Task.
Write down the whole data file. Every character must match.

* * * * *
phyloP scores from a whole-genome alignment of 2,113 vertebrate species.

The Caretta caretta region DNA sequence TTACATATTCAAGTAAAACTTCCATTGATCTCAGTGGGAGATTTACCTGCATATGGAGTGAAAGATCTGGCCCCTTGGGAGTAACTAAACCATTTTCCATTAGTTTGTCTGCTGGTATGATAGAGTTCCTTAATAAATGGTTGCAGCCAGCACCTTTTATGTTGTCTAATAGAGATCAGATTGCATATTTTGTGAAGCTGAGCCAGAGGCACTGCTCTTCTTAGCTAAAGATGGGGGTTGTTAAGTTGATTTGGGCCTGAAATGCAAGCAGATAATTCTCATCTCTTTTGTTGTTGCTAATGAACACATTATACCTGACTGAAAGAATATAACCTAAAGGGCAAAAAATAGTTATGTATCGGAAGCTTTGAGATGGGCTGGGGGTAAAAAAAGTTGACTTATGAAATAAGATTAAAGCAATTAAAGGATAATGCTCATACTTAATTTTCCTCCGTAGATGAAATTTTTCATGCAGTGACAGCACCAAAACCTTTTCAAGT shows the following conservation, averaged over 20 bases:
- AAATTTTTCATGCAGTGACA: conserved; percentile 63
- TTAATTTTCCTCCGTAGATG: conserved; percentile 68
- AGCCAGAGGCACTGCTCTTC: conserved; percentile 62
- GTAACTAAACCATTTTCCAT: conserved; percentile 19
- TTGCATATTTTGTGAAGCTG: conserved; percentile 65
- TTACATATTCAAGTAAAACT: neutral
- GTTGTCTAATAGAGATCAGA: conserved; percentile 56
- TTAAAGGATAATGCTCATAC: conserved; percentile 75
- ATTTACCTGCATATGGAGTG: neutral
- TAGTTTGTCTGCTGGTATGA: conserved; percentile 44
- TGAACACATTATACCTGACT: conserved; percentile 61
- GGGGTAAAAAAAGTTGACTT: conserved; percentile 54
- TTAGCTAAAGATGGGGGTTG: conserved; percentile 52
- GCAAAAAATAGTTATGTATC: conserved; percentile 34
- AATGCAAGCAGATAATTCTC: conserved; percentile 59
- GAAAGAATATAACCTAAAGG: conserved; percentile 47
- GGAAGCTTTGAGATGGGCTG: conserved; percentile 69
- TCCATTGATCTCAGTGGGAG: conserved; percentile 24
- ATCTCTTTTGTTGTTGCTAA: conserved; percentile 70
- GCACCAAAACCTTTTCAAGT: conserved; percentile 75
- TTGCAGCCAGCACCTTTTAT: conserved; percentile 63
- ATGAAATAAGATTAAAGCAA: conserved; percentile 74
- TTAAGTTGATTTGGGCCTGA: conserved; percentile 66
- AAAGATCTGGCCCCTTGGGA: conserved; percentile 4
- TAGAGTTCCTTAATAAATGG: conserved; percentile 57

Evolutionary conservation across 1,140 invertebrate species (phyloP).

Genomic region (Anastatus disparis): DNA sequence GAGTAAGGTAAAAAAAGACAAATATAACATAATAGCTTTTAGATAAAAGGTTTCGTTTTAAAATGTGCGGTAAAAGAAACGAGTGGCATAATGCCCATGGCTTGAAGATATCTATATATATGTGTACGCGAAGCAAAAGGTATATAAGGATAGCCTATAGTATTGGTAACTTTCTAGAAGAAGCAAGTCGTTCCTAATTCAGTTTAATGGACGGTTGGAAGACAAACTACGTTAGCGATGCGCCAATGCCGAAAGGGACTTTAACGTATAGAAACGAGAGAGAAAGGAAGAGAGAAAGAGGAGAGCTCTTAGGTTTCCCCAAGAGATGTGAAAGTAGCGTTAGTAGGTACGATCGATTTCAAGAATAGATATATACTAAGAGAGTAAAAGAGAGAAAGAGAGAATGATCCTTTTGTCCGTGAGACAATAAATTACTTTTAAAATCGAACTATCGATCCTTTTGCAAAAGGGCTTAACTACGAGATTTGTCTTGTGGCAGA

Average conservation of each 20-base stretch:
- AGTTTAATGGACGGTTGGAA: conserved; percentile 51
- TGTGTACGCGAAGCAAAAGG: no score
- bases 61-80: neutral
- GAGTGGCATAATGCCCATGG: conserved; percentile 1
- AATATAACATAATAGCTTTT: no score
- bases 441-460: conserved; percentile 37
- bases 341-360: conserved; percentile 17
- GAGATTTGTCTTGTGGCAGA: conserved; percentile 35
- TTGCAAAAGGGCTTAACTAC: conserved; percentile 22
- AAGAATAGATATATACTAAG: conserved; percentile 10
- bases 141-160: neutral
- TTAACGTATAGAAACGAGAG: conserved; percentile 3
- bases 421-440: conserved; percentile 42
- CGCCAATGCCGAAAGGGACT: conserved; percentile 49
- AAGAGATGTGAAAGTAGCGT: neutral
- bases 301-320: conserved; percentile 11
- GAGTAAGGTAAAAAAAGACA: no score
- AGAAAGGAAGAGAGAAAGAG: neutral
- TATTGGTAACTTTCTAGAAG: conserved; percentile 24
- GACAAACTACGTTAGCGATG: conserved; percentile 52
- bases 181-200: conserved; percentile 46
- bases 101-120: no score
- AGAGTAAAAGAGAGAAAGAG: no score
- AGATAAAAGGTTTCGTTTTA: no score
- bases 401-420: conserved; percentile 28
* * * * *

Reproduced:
phyloP scores from a whole-genome alignment of 2,113 vertebrate species.

The Caretta caretta region DNA sequence TTACATATTCAAGTAAAACTTCCATTGATCTCAGTGGGAGATTTACCTGCATATGGAGTGAAAGATCTGGCCCCTTGGGAGTAACTAAACCATTTTCCATTAGTTTGTCTGCTGGTATGATAGAGTTCCTTAATAAATGGTTGCAGCCAGCACCTTTTATGTTGTCTAATAGAGATCAGATTGCATATTTTGTGAAGCTGAGCCAGAGGCACTGCTCTTCTTAGCTAAAGATGGGGGTTGTTAAGTTGATTTGGGCCTGAAATGCAAGCAGATAATTCTCATCTCTTTTGTTGTTGCTAATGAACACATTATACCTGACTGAAAGAATATAACCTAAAGGGCAAAAAATAGTTATGTATCGGAAGCTTTGAGATGGGCTGGGGGTAAAAAAAGTTGACTTATGAAATAAGATTAAAGCAATTAAAGGATAATGCTCATACTTAATTTTCCTCCGTAGATGAAATTTTTCATGCAGTGACAGCACCAAAACCTTTTCAAGT shows the following conservation, averaged over 20 bases:
- AAATTTTTCATGCAGTGACA: conserved; percentile 63
- TTAATTTTCCTCCGTAGATG: conserved; percentile 68
- AGCCAGAGGCACTGCTCTTC: conserved; percentile 62
- GTAACTAAACCATTTTCCAT: conserved; percentile 19
- TTGCATATTTTGTGAAGCTG: conserved; percentile 65
- TTACATATTCAAGTAAAACT: neutral
- GTTGTCTAATAGAGATCAGA: conserved; percentile 56
- TTAAAGGATAATGCTCATAC: conserved; percentile 75
- ATTTACCTGCATATGGAGTG: neutral
- TAGTTTGTCTGCTGGTATGA: conserved; percentile 44
- TGAACACATTATACCTGACT: conserved; percentile 61
- GGGGTAAAAAAAGTTGACTT: conserved; percentile 54
- TTAGCTAAAGATGGGGGTTG: conserved; percentile 52
- GCAAAAAATAGTTATGTATC: conserved; percentile 34
- AATGCAAGCAGATAATTCTC: conserved; percentile 59
- GAAAGAATATAACCTAAAGG: conserved; percentile 47
- GGAAGCTTTGAGATGGGCTG: conserved; percentile 69
- TCCATTGATCTCAGTGGGAG: conserved; percentile 24
- ATCTCTTTTGTTGTTGCTAA: conserved; percentile 70
- GCACCAAAACCTTTTCAAGT: conserved; percentile 75
- TTGCAGCCAGCACCTTTTAT: conserved; percentile 63
- ATGAAATAAGATTAAAGCAA: conserved; percentile 74
- TTAAGTTGATTTGGGCCTGA: conserved; percentile 66
- AAAGATCTGGCCCCTTGGGA: conserved; percentile 4
- TAGAGTTCCTTAATAAATGG: conserved; percentile 57

Evolutionary conservation across 1,140 invertebrate species (phyloP).

Genomic region (Anastatus disparis): DNA sequence GAGTAAGGTAAAAAAAGACAAATATAACATAATAGCTTTTAGATAAAAGGTTTCGTTTTAAAATGTGCGGTAAAAGAAACGAGTGGCATAATGCCCATGGCTTGAAGATATCTATATATATGTGTACGCGAAGCAAAAGGTATATAAGGATAGCCTATAGTATTGGTAACTTTCTAGAAGAAGCAAGTCGTTCCTAATTCAGTTTAATGGACGGTTGGAAGACAAACTACGTTAGCGATGCGCCAATGCCGAAAGGGACTTTAACGTATAGAAACGAGAGAGAAAGGAAGAGAGAAAGAGGAGAGCTCTTAGGTTTCCCCAAGAGATGTGAAAGTAGCGTTAGTAGGTACGATCGATTTCAAGAATAGATATATACTAAGAGAGTAAAAGAGAGAAAGAGAGAATGATCCTTTTGTCCGTGAGACAATAAATTACTTTTAAAATCGAACTATCGATCCTTTTGCAAAAGGGCTTAACTACGAGATTTGTCTTGTGGCAGA

Average conservation of each 20-base stretch:
- AGTTTAATGGACGGTTGGAA: conserved; percentile 51
- TGTGTACGCGAAGCAAAAGG: no score
- bases 61-80: neutral
- GAGTGGCATAATGCCCATGG: conserved; percentile 1
- AATATAACATAATAGCTTTT: no score
- bases 441-460: conserved; percentile 37
- bases 341-360: conserved; percentile 17
- GAGATTTGTCTTGTGGCAGA: conserved; percentile 35
- TTGCAAAAGGGCTTAACTAC: conserved; percentile 22
- AAGAATAGATATATACTAAG: conserved; percentile 10
- bases 141-160: neutral
- TTAACGTATAGAAACGAGAG: conserved; percentile 3
- bases 421-440: conserved; percentile 42
- CGCCAATGCCGAAAGGGACT: conserved; percentile 49
- AAGAGATGTGAAAGTAGCGT: neutral
- bases 301-320: conserved; percentile 11
- GAGTAAGGTAAAAAAAGACA: no score
- AGAAAGGAAGAGAGAAAGAG: neutral
- TATTGGTAACTTTCTAGAAG: conserved; percentile 24
- GACAAACTACGTTAGCGATG: conserved; percentile 52
- bases 181-200: conserved; percentile 46
- bases 101-120: no score
- AGAGTAAAAGAGAGAAAGAG: no score
- AGATAAAAGGTTTCGTTTTA: no score
- bases 401-420: conserved; percentile 28